Athletics Offer Support & Donation to Local Groups in Wake of Downtown Oakland Protests
With the City of Oakland in yet another day of protests and police pushbacks in the wake of the death in Minneapolis of George Floyd, the Oakland A’s reached out to the community Sunday evening.
The club issued a statement of support and said it was making a donation of $100,000 to the Oakland African American Chamber of Commerce, the Oakland NAACP and 100 Black Men of the Bay Area.
These are all groups that work daily in Oakland and the East Bay trying to serve the community.
The A’s statement read as follows: “We are heartbroken and saddened by the inequities that persist in this country and the impact felt in our community. We stand in solidarity with the Black community in Oakland and beyond against racism and injustice.
“We will continue to support local organizations by donating $100,000 today to the Oakland African American Chamber of Commerce, Oakland NAACP, and 100 Black Men of the Bay Area, who work tirelessly to serve the needs of the Black community.”
The statement and the donation came in the wake of trouble times in downtown Oakland where on Friday one federal security officer was killed and another was critically wounded. The Department of Homeland Security called it an act of domestic terrorism.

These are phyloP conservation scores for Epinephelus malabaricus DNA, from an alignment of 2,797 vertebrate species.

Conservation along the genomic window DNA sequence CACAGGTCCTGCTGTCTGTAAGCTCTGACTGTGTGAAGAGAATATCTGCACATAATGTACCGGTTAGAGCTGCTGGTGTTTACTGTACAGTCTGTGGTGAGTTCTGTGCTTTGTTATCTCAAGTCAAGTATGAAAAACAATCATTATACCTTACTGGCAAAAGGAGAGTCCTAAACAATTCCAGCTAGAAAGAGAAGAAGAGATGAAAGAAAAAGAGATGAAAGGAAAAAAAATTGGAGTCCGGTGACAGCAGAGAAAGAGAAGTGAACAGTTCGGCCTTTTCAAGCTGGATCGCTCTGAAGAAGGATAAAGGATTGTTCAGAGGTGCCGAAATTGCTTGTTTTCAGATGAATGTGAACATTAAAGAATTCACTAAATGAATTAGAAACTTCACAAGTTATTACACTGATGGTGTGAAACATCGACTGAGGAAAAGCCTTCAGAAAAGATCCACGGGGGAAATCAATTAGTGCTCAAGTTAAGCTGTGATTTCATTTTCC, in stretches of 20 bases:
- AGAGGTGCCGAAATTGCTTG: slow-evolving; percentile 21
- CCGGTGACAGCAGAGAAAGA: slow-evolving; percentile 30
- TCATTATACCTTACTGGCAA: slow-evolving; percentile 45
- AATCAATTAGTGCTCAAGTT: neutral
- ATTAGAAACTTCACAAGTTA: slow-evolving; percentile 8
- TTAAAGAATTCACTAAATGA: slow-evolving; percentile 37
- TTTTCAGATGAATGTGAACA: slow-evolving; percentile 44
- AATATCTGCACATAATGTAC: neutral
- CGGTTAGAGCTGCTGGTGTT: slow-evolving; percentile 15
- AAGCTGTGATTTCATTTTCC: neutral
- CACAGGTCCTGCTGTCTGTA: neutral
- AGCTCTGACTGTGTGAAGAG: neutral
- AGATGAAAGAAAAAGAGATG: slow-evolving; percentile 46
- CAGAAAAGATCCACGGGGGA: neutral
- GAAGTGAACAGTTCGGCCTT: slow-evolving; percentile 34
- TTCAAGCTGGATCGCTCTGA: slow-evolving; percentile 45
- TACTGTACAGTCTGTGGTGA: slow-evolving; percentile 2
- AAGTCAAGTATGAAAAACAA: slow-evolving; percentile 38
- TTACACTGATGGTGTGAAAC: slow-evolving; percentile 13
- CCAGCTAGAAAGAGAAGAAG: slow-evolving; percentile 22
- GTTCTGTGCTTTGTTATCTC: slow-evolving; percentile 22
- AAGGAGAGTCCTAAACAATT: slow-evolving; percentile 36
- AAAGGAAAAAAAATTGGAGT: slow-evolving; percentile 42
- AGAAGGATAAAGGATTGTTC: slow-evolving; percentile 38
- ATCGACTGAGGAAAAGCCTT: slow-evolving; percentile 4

Speaking with the local media, former Oakland Police Chief Howard Jordan said that without a motive having been established, it would be a “stretch” to call the killing domestic terrorism. As of Sunday, the second federal officer was in critical condition in a nearby hospital.
Protests resumed in Oakland Saturday and again Sunday, in both cases the crowds chanting “Say his name – George Floyd,” the African American man who died after a Minneapolis police office knelt on his neck for nine minutes Monday.
The Bay Area Rapid Transit (BART) system’s closest station to the confrontations at 12 Street/Oakland City Center was closed because with demonstrators facing off with police less than two blocks away from the station’s entrance.
Video of Floyd’s death at the hands of a white police office has ignited protests around the country, and some of those have, as is the case in Oakland, seen violence.
Follow Athletics insider John Hickey on Twitter: @JHickey3
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